Can Someone Explain Word Of Mouth Marketing To Hollywood?

from the might-help dept

Seriously. Is it really that hard for the folks in Hollywood to understand the benefit of word of mouth marketing? After all, this is the same crew of people who know how to blame bad word of mouth when it makes a bad movie tank. You’d think they would recognize the other side of the coin as well. Instead, they do what they always do and send out the lawyers. Here are two new examples: John has submitted the story of Paramount Pictures and TheMovieBlog. Apparently the folks at the blog have been endlessly hyping up and freely promoting the new Transformers movie. Someone at Paramount contacted the blog writer, asking him to remove a certain image from the movie, which he did. Apparently, that wasn’t good enough. They then went to his hosting company and had the entire site shut down for another photo he had of a candid photo of some of the actors standing off camera (not a scene in the movie). It’s not even clear that there’s a copyright violation here, and yet they filed a standard takedown notice without (1) bothering to contact him (2) seeing if there was a real violation or (3) recognizing that he was helping them in promoting the film. Nice work. A similar move concerns the creator of Ren & Stimpy, who has apparently been posting short clips of classic Bugs Bunny cartoons on YouTube to get more people interested in animation. Warner Brothers, who owns the rights, has gone after YouTube for allowing these clips (again, not full videos). Warner’s lawyers, obviously, see this solely as defending their rights — but they’re missing out on the the bigger picture. This is helping to promote their old works which are rarely seen any more — at no cost to Warner Brothers. Not only does it help build up a market of people who might buy future products based on these works, but it also gets more people interested in animation and other Warner products. However, rather than recognizing the value that these fans provide in helping to promote creative works, the studios send out the lawyers. For all the whining and complaining out of Hollywood about how much damage file sharing is doing to their industry, it seems pretty clear that they’re doing a lot more damage themselves in their short-sighted focus on legal attack dogs instead of any sense of long term strategy.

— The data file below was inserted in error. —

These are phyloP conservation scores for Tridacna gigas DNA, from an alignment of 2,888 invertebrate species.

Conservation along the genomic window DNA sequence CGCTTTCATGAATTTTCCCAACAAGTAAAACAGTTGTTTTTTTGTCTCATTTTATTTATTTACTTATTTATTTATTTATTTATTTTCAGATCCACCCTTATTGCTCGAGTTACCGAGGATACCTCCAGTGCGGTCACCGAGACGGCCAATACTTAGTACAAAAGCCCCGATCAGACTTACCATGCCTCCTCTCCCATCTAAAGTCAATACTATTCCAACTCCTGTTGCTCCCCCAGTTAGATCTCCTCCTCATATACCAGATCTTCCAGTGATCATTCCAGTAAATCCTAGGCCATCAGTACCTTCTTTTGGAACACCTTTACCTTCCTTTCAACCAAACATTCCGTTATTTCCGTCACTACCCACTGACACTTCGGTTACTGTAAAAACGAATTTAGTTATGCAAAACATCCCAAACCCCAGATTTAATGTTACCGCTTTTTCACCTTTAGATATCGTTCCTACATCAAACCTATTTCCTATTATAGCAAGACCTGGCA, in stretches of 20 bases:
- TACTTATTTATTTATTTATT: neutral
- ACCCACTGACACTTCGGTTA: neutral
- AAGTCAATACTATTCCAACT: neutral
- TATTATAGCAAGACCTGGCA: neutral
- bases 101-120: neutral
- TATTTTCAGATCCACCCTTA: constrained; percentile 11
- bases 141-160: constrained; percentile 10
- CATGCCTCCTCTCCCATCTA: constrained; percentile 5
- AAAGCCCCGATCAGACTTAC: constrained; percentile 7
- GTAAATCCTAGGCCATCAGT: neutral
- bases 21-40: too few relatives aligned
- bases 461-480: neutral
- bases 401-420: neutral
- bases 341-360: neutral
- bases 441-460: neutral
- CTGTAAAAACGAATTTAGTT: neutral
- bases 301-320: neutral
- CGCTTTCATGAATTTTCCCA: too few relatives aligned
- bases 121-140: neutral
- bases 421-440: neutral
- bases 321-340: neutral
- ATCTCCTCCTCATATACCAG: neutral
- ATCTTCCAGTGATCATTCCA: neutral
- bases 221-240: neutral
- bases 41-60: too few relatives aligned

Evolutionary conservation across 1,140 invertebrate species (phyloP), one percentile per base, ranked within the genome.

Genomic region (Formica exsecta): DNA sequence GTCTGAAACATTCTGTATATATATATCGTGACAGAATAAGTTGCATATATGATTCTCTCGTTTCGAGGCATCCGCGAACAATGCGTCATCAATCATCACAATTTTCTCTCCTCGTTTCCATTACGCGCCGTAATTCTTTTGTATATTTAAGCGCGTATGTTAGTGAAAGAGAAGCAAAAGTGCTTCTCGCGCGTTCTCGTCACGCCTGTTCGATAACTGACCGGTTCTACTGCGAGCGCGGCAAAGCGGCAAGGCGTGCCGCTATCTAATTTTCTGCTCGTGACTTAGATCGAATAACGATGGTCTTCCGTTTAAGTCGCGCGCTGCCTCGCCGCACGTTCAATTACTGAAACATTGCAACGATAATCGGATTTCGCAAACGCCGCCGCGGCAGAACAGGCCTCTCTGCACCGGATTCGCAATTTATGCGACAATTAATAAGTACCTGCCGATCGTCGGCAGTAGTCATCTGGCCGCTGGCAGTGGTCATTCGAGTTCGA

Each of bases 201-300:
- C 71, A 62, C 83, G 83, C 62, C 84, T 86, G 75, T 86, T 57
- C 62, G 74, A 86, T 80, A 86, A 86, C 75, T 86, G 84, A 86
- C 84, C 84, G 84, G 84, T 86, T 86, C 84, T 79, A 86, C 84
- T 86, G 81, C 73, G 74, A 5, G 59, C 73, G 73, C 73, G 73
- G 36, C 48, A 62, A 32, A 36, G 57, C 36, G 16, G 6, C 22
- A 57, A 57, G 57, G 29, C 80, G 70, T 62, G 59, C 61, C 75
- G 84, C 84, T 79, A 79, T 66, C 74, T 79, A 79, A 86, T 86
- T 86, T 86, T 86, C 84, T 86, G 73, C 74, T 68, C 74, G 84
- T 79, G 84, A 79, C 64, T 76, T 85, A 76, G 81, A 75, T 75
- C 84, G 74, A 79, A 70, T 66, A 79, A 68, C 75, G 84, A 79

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Comments on “Can Someone Explain Word Of Mouth Marketing To Hollywood?”

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Marcelo Calbucci (user link) says:

Lawyers vs. Marketing

I think we are all missing the point. This is the clear show of a disconnected company/industry wandering without a vision or a leader(s).

Laywers are paid to do what they are doing, and I’m pretty sure they didn’t consult the marketing department to know what they think about having videos on YouTube or bloggers posting pics of a movie.

This reminds me of an old story of Sun Microsystems circa 1999 suing a company, while a Sun salesman was trying to close a deal. Fast forward 6 years later and look at Sun stocks, vision, leadership… all sunk.

Yakov (profile) says:

We're the chumps

They ef us every which way possible. They sue our friends and relatives and they gouge us — from what I gather the only 2 things that have drastically outpaced inflation — gas prices and movie tickets. Yet we still come back for more, it is the trademarks of an abusive relationship, and until we learn to leave them for good, they won’t change. Boycott the transformers movie. 20somethings will still go to the theaters in droves to see this movie regardless of how much we think hollywood doesn’t get us — they get us, they got the stuff and they know we won’t stay away.

Anonymous Coward says:


Well few actors actually have degrees, and a lot seem to have some mental disorders… maybe it’s in the water at the studios… make everyone think they are a better person because they get paid millions for 3 months of work pretending. My friends child pretends to be someone else for free… most of the time it’s more entertaining than some of the stuff from hollywood.

Phillip Vector says:

Money paid to Actors

I recall Bruce Campbells book where it states basically that for the 1 mil (or something) he got for Evil Dead 3, he actually got (after taxes, union fees, agent costs, etc) about 160,000. That’s for 4 years. So he only was able to get around 40k a year.

Granted, Bruce Campbell isn’t a mega-star, but …

I was going to take an opposing viewpoint, but I can’t on this one. Yeah. Stars are paid to much.

Ted Brown says:

Copyright has rules, folks

While it is definitely a marketing no-no for Warner Brothers to shut down clips of their cartoons on YouTube, they are legally bound to do so if they wish to retain copyright… theoretically speaking. There is no metric by which you can measure such things, but if enough different clips ended up being publicly available, it could be challenged that the copyright was no longer valid.

True, losing the copyright would mean no more vapid, Gen-X, “edgy” remakes of Bugs Bunny and Co., but Lord knows I don’t want -that- to happen…

ForkBoySpam says:

Re: Copyright has rules, folks

To add to Ted’s post: This act also sets precedent which is very important legally speaking. Look at the lawsuit Marvel had against NCSoft for the City of Heroes game. Sure, none of the gamers at home playing characters imitating Marvel’s copyrighted heroes hurt anything, but by allowing them to do so sets legal precedent for others to follow in regards to using the likenesses of their material. You can be “Damn the Man” all you want, the move had to be done to protect the companies interest.

JunkieMonkey says:

Re: Re: Copyright has rules, folks

There’s a workaround for this problem. Rather than trying to bar the “infringing” work outright, why not grant the work’s creator a license to use the copyrighted material. This doesn’t need a monetary component, simply an agreement.